Some things that you realize after the death of a parent (especially one you're dear to).
1) It's never as bad as it seems it is.
There is an early reconciliatory period where everything is a daze as to prevent the feeling from sinking in (so that you don't actually realize how bad it is and harm yourself or something). But once that passes, it's a slow sinking feeling all the way down to Davy Jones' locker.
Having folks around you is a great help, but at the end of the day, it's one's own battle.
2) The grief is always personal.
Support from friends is fine, but never expect anybody to understand what you're going through.
I found myself distanced from most of them (despite trying to do all the normal things and putting up a brave face) and constantly annoyed at being so superficial about what I've lost. But on second thoughts,it's not hard to realize that specific to their standpoint, they're probably trying to do their best to stand by you. It's not fair to expect shoulders to cry on to be as comfortable as your pillow.
Family is a different ball-game altogether. The grief is personal as it is mutual - it varies in it's own verticals specifically to how each person related to the deceased. It's not fair to expect too much from people who are distressed in their own ways.
3) Feeling grown up.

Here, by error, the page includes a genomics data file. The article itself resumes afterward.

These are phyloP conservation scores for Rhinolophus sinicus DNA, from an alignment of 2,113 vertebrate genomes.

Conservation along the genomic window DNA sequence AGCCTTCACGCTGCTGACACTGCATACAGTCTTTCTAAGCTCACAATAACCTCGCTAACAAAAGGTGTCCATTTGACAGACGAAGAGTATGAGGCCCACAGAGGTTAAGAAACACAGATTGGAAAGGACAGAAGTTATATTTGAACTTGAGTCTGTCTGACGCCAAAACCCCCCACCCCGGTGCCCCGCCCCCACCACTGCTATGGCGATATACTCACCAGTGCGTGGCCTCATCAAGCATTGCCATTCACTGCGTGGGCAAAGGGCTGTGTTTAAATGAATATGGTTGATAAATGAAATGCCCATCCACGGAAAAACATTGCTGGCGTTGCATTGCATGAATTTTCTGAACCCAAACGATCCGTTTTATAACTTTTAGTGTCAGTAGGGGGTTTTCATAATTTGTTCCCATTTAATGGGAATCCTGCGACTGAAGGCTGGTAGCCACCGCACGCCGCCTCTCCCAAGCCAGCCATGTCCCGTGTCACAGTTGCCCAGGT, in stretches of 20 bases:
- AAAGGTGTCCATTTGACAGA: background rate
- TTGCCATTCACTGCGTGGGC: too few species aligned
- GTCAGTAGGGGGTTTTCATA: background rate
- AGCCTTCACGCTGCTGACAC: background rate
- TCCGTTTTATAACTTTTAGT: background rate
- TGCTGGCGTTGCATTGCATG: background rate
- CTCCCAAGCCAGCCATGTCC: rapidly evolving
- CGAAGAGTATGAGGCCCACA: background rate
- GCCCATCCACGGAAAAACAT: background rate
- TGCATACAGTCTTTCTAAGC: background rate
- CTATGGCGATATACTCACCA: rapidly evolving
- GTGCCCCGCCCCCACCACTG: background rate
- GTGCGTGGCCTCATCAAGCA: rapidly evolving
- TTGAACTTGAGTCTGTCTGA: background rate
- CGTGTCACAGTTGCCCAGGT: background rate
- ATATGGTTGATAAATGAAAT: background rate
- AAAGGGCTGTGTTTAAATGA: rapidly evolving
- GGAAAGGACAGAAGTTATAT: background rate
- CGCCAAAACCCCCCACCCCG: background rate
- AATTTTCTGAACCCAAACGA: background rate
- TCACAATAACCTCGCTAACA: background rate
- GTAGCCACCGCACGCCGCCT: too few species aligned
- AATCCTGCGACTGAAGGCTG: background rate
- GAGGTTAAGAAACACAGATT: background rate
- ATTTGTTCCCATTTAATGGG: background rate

If you've been brought up with a little too much love, it's an undesirable transition to a stage of adulthood that you wouldn't have wished for.
There're milestones to adulthood - temporal ones - education, graduation, work, as there are personal ones - marriage, children and more. Somewhere there is one about losing a parent too, and it's an eye-opener from the cocoons of love. It's a rude awakening that you've permanently lost somebody who cared for you, unconditionally (well, almost).
It's an inevitable experience in life (if you live long enough) and probably the one toughest to digest.
4) The balloon expands.
This might not be generic, but it's not hard to find yourself atleast somewhat distanced from the closest people of your family, especially so if your parent played the glue role in the house.
If you're married, it's perhaps for the good since your sub-family provides you the necessary support system over the ex(tended) family you had. Change, I guess, is inevitable.
Infinite recursions of the good past (or the bad, depending on things). In death, there's always the baggage of regret and it's much harder to lose it than your favorite airliner could have ever.
Several biases of para-reasoned confirmations creep in that one missed obvious signs of what occurred (before it did) and how that could've helped reduce the aforementioned regrets. We live in a selfish world and that's just as real as the uncertainty of death. We aren't be beyond our mere humanity, are we?
Far too much literature I've read depicts life changing events as sharp and distinct state transitions. My experience with these things is definitely marked for latent, profound confusion.
Introspection breeds reflection, which in turn breeds a thorough questioning of beliefs very near and dear, which upon invalidation, breeds fear (amongst no dearth of other flavors of negativity).
True objectivity is a farce, especially in the face of distress.